Category Management is, actually, an Orange. Well, not literally of course, but as an analogy it is the difference between implementing a procurement strategy about the pips of an Orange (traditional procurement) or implementing a strategy about the Orange (Category Management).
It’s interesting trying to explain to businesses who may be at the start of their procurement change journeys the difference between traditional procurement and best practice category management but recently one of our Future Purchasing consultants Alison Smith put it perfectly – it’s all about Oranges and pips.
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Traditional procurement focuses on price – perfectly sensible – and must always be considered – but typical strategies include some kind of process to introduce leverage via some form of competitive tendering, measuring the previous price baseline with the new baseline and banking the savings. This is where typical savings could be a few percentage points depending on how much the category has been leveraged to date.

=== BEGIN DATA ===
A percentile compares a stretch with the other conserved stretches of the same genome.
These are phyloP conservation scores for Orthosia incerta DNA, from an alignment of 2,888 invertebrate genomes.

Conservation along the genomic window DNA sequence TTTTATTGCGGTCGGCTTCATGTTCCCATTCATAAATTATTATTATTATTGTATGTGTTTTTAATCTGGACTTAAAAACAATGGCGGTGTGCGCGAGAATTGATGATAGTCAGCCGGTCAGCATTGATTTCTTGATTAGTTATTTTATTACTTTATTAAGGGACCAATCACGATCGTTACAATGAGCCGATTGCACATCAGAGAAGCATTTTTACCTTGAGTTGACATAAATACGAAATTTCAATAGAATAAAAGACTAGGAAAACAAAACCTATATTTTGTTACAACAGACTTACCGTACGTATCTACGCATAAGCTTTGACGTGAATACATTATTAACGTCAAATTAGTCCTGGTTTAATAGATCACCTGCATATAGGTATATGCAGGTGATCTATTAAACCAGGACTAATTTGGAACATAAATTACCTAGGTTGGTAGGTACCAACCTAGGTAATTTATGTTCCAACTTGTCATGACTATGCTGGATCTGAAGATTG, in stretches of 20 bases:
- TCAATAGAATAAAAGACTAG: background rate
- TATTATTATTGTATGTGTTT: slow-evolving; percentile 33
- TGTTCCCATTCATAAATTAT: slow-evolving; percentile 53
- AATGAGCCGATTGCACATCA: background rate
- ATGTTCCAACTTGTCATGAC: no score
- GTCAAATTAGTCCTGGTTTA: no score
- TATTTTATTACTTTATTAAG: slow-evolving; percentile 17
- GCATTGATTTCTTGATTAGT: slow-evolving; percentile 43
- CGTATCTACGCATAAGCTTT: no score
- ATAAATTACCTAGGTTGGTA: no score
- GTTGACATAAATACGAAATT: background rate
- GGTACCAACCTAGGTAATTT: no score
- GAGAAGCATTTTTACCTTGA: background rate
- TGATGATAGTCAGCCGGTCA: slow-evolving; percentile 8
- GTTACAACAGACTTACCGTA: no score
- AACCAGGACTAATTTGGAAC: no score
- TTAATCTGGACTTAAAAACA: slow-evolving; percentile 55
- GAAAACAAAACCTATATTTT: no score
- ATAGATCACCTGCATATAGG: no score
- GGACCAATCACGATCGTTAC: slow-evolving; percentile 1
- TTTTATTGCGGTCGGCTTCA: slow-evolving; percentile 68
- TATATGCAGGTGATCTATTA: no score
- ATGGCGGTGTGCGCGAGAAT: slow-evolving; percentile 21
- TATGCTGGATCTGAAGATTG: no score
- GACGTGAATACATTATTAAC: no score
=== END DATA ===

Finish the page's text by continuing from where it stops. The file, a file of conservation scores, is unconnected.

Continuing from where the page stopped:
Category Management, by contrast, recognises price as one aspect of the total opportunity and understands that through a thorough in depth review of the ‘buy’ that the biggest gains will be had by managing the internal demand (buying less) or optimising the specification (buying less, buying more efficiently). Savings, through doing this, are much more likely to achieve 15, 20, even 30%+.
Take for example a typical service contract, perhaps the supply of temporary labour, and let’s assume we spend a cool million pounds per annum. A price and cost analysis could demonstrate that around 80% of the final price paid could be made up of the pay to the individual, a further 15% could be made up of WTD and NI with the remaining 5% being the real ‘fee’, the real charge for the work done. Of that 5% ‘charge’ though, an element of that pays towards the overheads of the supply organisation including head office staff, recruitment costs, insurance etc. leaving a small percentage that genuinely is profit to that organisation. Let’s say 3% - or we could call it ‘the pips’.